Since the legalization of recreational marijuana, the state of Washington has seen a sharp uptick in arrests for marijuana DUIs. In 2012, the Washington State Patrol’s toxicology laboratory verified 988 THC-positive results from drivers suspected of DUI; then, in the year following the passage of legalization, that number jumped to 1362. This has led to a corresponding increase in marijuana DUI cases for defense attorneys throughout the state.
The increase in pot DUI arrests provides fuel to marijuana prohibitionists to support their stance, but the reality is this does not prove one way or the other that there are more impaired drivers on the roads. When Washington Initiative 502 passed, one of the provisions stated that the new law would set a THC limit of 5 nanograms per milliliter of blood. This is a relatively low threshold, particularly for users of medical cannabis who develop a high tolerance for THC and can function normally at much higher levels.
There is a lot of controversy surrounding the new 5 nanogram per milliliter per se impairment standard, considering THC affects the user in much different ways than alcohol. Many believe that it makes sense to have an established threshold for one’s blood alcohol concentration but not for marijuana due to the fact that marijuana users can develop a tolerance for the drug and can operate safely at various levels. Many are also understandably concerned that one with a prescription for medical cannabis will be wrongly convicted of marijuana DUI simply for being over the limit, which is extremely low and unrealistic for these particular users.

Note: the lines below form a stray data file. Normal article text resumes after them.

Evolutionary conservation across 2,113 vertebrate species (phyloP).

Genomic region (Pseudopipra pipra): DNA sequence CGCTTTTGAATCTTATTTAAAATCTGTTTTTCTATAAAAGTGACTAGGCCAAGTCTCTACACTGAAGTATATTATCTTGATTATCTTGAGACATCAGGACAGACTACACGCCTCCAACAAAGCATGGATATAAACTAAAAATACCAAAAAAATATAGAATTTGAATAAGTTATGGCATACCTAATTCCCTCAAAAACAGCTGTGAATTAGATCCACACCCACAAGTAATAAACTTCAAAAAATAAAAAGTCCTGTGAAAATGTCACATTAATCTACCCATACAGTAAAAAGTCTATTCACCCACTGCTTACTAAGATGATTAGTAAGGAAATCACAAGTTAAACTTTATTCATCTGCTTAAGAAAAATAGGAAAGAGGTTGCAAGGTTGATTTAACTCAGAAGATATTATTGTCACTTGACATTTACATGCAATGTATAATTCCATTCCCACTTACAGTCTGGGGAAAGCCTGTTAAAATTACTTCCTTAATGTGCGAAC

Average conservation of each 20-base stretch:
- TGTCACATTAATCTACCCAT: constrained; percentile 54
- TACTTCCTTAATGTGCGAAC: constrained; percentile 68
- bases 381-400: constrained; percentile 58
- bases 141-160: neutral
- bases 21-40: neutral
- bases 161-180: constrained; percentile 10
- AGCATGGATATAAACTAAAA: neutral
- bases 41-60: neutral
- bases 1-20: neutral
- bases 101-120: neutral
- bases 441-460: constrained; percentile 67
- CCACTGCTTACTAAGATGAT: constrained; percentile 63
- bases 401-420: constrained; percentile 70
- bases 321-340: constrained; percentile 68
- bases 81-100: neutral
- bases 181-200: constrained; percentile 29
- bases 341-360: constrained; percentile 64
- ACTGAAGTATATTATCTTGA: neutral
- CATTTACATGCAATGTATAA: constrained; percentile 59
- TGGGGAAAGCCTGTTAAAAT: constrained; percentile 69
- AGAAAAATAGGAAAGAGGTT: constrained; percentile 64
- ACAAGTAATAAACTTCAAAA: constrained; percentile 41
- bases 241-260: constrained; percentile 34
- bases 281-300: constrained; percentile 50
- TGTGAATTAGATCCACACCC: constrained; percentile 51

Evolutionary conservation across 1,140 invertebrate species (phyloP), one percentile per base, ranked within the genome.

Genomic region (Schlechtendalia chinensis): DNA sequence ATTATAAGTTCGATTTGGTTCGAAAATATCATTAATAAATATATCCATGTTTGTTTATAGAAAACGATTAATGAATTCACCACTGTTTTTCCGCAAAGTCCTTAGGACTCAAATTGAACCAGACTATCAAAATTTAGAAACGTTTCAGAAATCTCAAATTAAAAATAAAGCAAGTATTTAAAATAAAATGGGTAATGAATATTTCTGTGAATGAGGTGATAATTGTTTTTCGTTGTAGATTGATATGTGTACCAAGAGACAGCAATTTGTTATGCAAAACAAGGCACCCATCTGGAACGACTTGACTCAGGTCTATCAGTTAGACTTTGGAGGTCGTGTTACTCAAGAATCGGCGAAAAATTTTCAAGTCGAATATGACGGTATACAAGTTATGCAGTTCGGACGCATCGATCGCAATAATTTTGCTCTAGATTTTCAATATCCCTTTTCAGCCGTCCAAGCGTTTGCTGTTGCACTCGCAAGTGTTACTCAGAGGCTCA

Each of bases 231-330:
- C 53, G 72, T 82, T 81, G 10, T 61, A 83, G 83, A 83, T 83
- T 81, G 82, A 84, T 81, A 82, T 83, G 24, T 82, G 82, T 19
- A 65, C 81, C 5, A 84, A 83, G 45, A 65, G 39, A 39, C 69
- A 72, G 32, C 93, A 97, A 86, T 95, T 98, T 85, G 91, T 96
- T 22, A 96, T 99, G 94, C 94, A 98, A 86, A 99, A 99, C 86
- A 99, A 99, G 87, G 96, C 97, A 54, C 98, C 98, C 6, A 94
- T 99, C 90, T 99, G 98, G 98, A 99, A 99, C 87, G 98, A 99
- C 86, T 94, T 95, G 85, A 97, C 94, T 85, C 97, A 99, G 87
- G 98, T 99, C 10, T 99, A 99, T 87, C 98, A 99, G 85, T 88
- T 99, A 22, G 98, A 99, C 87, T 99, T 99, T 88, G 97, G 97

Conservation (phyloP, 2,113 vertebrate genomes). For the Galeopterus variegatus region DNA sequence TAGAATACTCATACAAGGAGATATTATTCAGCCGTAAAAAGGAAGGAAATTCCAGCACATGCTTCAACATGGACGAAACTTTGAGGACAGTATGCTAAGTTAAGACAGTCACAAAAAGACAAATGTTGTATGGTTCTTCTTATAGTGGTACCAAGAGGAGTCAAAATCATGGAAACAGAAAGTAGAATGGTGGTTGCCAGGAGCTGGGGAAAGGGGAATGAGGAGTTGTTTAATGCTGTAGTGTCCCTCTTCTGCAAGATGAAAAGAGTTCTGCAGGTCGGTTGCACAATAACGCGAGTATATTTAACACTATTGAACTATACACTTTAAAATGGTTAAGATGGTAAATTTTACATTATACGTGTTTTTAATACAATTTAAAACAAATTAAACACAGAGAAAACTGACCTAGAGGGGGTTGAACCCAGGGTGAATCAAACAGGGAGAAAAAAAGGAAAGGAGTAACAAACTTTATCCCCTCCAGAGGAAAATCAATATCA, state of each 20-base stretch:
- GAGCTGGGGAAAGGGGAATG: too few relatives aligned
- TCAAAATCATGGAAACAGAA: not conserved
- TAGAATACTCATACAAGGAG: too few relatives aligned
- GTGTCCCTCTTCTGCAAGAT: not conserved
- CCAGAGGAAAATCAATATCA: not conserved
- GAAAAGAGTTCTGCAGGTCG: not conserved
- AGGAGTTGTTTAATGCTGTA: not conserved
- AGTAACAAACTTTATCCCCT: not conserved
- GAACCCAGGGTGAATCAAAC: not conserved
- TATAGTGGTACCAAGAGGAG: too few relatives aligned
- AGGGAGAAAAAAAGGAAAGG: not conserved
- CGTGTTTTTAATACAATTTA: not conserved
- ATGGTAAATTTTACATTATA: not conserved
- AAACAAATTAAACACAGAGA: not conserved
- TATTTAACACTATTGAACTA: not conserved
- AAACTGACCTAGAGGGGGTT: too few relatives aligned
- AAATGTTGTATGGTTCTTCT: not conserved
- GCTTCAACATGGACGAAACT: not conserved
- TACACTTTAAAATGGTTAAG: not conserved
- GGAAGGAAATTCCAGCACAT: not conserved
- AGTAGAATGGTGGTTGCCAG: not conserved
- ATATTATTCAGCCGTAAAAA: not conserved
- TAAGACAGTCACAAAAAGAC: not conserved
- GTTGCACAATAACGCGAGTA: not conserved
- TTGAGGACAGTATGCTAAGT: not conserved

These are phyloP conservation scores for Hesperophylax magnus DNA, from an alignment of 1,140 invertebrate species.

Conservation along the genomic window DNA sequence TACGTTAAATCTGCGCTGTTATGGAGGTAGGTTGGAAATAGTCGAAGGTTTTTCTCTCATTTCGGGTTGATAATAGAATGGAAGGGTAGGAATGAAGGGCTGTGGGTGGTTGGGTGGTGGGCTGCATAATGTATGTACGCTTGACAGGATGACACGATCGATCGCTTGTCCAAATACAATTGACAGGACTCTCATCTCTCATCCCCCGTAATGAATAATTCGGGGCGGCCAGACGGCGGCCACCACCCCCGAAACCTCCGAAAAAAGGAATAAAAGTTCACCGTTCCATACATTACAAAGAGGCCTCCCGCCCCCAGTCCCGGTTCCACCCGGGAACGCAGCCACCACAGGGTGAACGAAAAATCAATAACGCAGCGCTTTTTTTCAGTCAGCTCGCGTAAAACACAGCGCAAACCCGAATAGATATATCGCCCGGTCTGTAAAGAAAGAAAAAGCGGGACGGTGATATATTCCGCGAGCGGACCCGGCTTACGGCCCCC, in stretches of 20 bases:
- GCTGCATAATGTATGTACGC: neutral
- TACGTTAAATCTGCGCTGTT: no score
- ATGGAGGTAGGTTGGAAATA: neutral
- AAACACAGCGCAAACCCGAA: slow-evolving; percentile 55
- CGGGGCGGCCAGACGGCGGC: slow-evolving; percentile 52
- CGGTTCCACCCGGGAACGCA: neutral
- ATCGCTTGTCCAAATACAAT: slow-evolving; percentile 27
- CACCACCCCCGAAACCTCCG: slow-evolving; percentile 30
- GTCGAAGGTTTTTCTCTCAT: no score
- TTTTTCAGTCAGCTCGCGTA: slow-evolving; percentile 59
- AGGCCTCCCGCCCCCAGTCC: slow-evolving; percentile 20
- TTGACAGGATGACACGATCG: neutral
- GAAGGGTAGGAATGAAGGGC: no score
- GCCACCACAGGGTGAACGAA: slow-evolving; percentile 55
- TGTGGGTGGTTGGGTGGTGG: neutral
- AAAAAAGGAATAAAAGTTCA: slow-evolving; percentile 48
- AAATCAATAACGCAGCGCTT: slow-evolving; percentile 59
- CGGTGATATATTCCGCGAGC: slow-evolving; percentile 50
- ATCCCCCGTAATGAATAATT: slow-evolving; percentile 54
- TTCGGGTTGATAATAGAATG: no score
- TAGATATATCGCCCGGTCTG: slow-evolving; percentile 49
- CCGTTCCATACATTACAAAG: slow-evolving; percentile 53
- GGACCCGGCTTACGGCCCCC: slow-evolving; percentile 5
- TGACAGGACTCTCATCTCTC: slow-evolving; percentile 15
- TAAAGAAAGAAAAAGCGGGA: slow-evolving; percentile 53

By having a concrete threshold, Washington police are no longer required to rely on their judgement for whether or not a driver is actually impaired simply based on the driver’s actions. Before the new standard, an officer would determine whether a driver was impaired by observing the driver, ruling out alcohol, and finding THC in the driver’s system. He would then have to prove to the court that the driver was in fact a threat based on the driver’s actions. Today, if there is reasonable cause to believe a driver is under the influence, once alcohol is ruled out, that driver is subject to a blood draw. If the results come back positive, and show a concentration of 5 nanograms per milliliter of blood or higher, the driver is automatically charged with DUI. The result of the test is typically used as evidence and actual impairment is rarely considered.
Without a strong marijuana DUI attorney, you could face harsh consequences if you have been arrested. Attorney Daniel J. Murphy, Jr. of Murphy’s Law Offices specializes in marijuana DUI defense in Washington, serving King and Pierce counties. Consult with him by calling (253) 312-6122 at any time to begin constructing a strong DUI defense.